Earlier this week, a National University of Singapore (NUS) undergraduate, Monica Baey has come forward as the girl who figures in a controversial shower video that was allegedly taken by a Nicholas Lim, said to be also a student at NUS, as exposed by Monica.
Monica, who is 23 years old and is a third-year communication major, is an intern at Rice Communications PTE Ltd. Unlike other sex crime victims who usually keep quiet as they are afraid of the social stigma or attention, Monica has been openly canvasing for a harsher punishment for her alleged perpetrator and wants NUS to take more concrete actions against him.
Likely due to the media and public attention which Monica had successfully brought to her saga, NUS announced yesterday in a public statement saying it will convene a committee to review its disciplinary and support frameworks. Here’s the full statement from NUS issued by Associate Professor Peter Pang, the school’s Dean of Students:
“We are sorry for Miss Monica Baey’s distressing experience, which is of extreme concern to the University. We are in the process of reaching out to her to offer our support and assistance.
What has been committed is serious and investigated by the Police and we understand that the male student concerned received a 12-month conditional warning from the police.
When such offences are committed, the NUS Board of Discipline, which comprises student and faculty representatives, will also conduct its own disciplinary proceedings.
It will consider factors such as the severity of the offence, the need for justice for the victim, the rehabilitative needs of the student offender, the safety of the NUS community, and also the decisions and penalties imposed by the authorities.
We hear the concerns expressed by members of our community and the public about having a safer and more supportive campus environment, and recognise that advances in camera technology can be easily abused.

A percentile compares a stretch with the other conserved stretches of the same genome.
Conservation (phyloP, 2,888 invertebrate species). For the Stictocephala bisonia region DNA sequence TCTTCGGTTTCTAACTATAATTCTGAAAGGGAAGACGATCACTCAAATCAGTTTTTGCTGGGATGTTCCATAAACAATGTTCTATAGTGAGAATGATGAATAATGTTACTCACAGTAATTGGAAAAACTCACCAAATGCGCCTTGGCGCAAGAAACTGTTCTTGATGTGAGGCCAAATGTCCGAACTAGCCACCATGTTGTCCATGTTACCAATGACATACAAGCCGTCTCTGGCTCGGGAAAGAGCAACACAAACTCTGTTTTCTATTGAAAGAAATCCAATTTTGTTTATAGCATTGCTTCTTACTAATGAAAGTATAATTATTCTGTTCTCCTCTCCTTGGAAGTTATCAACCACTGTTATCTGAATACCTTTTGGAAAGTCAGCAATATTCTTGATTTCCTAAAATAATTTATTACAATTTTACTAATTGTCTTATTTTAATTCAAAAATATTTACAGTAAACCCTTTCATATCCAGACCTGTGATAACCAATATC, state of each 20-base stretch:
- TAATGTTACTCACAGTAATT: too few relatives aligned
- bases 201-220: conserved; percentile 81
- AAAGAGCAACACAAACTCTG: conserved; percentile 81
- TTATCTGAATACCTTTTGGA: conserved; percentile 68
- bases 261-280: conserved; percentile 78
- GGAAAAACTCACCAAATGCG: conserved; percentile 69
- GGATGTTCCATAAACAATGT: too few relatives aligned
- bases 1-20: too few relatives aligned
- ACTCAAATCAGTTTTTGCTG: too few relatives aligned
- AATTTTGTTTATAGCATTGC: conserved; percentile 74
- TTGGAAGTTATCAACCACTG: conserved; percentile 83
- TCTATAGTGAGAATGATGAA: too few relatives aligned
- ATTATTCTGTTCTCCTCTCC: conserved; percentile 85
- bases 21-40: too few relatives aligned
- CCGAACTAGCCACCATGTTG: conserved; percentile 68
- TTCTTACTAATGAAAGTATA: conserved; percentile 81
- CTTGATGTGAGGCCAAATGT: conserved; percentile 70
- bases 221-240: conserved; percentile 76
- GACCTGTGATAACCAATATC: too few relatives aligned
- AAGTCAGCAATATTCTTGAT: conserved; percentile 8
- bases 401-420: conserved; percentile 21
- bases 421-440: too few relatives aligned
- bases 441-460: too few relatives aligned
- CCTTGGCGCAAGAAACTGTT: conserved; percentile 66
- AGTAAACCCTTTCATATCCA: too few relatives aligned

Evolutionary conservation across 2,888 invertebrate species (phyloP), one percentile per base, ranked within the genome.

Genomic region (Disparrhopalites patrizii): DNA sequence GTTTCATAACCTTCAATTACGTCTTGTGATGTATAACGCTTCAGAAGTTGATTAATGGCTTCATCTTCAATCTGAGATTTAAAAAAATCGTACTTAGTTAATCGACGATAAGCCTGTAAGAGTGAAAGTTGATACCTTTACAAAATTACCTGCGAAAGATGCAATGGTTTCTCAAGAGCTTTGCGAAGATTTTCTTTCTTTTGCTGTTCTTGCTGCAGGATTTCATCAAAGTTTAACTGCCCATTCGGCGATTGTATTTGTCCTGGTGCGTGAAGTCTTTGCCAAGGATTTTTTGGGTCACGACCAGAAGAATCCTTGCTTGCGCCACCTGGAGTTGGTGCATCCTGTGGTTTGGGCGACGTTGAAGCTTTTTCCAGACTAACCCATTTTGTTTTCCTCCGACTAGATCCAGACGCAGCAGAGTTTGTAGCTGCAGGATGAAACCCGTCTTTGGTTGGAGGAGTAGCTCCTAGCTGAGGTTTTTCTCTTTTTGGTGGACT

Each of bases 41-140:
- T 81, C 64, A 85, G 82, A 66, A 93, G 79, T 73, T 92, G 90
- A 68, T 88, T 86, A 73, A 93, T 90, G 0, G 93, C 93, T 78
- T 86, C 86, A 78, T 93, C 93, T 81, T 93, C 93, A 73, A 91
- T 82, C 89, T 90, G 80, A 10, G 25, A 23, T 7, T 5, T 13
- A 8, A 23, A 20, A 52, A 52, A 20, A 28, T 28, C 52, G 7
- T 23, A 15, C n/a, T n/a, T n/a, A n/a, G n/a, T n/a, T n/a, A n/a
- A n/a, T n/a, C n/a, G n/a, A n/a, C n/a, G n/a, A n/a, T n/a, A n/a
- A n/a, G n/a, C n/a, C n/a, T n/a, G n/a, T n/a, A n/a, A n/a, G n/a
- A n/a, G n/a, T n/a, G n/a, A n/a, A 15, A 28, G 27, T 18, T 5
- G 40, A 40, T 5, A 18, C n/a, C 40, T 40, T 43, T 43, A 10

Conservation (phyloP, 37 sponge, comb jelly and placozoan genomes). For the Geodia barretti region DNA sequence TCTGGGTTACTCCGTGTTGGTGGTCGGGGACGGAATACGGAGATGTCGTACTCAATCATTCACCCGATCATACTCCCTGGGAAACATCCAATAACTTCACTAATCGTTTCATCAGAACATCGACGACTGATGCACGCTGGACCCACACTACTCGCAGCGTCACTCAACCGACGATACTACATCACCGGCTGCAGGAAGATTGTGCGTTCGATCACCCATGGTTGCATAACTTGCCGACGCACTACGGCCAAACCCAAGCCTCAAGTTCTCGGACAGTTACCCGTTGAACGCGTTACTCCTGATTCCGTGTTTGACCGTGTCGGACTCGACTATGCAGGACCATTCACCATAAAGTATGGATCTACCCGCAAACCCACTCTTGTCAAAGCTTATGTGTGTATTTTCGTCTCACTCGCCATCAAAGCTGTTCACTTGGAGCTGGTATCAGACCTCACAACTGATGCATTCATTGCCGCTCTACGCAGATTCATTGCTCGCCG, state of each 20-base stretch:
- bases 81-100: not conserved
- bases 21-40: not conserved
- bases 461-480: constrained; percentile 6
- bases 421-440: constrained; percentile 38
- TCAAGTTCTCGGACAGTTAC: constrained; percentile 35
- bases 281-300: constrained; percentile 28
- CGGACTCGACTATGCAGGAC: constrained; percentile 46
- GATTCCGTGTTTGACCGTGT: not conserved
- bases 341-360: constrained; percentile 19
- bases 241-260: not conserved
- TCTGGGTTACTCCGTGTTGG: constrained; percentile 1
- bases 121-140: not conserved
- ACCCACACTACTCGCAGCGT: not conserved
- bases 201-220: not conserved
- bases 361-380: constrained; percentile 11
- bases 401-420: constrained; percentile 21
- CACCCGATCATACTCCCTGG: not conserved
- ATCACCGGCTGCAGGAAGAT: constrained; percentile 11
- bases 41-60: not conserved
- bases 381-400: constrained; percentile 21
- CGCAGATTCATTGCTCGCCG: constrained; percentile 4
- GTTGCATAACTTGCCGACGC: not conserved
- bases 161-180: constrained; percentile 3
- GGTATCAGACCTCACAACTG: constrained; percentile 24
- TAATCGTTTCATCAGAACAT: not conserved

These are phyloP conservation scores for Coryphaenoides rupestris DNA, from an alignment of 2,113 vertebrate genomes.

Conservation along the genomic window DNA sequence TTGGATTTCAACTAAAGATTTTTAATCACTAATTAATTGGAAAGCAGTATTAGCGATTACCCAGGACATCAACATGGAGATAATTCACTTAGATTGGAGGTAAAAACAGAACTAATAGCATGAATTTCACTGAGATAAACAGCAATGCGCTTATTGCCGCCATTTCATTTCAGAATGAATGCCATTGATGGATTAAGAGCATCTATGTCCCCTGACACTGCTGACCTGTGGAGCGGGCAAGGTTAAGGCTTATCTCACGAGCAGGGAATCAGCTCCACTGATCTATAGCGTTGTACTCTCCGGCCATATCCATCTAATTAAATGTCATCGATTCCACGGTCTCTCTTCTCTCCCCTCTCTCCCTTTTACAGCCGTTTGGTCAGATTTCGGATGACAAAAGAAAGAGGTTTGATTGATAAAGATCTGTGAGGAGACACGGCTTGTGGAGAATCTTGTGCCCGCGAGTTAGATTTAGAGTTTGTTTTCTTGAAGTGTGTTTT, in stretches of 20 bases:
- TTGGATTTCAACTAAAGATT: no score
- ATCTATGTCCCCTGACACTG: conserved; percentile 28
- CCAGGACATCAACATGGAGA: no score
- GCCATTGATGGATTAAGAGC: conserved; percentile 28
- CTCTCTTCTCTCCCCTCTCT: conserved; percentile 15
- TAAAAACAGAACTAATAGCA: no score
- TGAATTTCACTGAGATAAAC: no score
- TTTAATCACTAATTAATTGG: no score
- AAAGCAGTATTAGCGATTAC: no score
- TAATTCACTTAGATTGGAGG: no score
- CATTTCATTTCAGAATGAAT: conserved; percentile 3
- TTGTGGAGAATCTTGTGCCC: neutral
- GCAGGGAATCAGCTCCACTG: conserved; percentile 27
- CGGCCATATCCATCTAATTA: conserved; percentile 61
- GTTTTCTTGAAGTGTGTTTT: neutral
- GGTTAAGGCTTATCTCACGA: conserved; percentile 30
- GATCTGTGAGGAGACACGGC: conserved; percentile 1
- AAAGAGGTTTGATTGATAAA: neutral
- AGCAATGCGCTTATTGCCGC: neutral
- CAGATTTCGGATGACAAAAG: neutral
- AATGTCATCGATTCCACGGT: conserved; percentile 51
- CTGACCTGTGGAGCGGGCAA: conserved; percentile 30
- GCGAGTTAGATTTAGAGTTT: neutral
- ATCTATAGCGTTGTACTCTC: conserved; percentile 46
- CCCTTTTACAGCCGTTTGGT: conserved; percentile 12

NUS President will convene a committee to review the current disciplinary and support frameworks. This committee, which will have representation from the NUS Board of Trustees, will study the approaches taken by other international institutions, and solicit views from various stakeholders. We expect to share the findings of the study and follow up actions in the new academic year.”
Associate Professor Peter Pang
Dean of Students
National University of Singapore
Monica has revealed that Nicholas Lim was made to write a letter of apology to her, undergo mandatory counselling, banned from entering Eusoff Hall in NUS and suspended from school for a semester. The chemical engineering student was not charged and was instead given a 12-month conditional warning by the police.
She claimed that when she approached the police to ask where there was no criminal charges for Nicholas Lim, she was told to take it up to NUS instead.
The police has not made any public statement on this case as of now.
In this current day and age where #metoo campaigns are gaining tractions worldwide, with victims of sex crimes more willing to step forward to call for firmer actions against their perpetrators, it remains to be seen what would be the outcome of NUS’ disciplinary review over the Monica Baey saga.
There have been calls by netizens and online troll, SMRT Feedback by the Vigilenteh, asking Monica Baey to take up a private lawsuit against her perpetuator if she remains unsatisfied with the official criminal verdict. Here’s the suggestion by the latter:
“If you have been a victim of molest, outrage or insult to your modesty, and the suspect only received a conditional warning, here’s what you can do (not to be taken as legal advice):
1. If the incident causes you to have constant flashbacks, anxiety or trauma for more than a month, get yourself check to see if you are diagnosed for PTSD. Check also if have any medical issues that crop up as a result of this trauma.
2. File a civil suit for mental pain and suffering.
3. The warning given by the police to the suspect including the actions undertaken by the other relevant authorities or insitutions (eg. NUS) can be documentary evidence as part of your legal premise.
PTSD is an invisible injury and as such, it’s hard to prove in court. It’s a serious issue that have seen some people not recovering from it, even to the point of being warded in hospital repeatedly for a couple of years. If you can prove this medical condition, you *may* have a case.
Many will try to claim PTSD though. Sometimes those with fractured arm may also act like they got PTSD (cc: Khaw Boon Wan)”
This fresh case brings to mind the case of Juwon Park, a Channel NewsAsia TV TV Producer/ Journalist who allegedly took issue at the apparent sexism that one of her unnamed colleagues exhibited in a previous undocumented conversation. Park’s case came to the public attention in May 2017. She has since left Singapore and there seems to be no resolution to her case.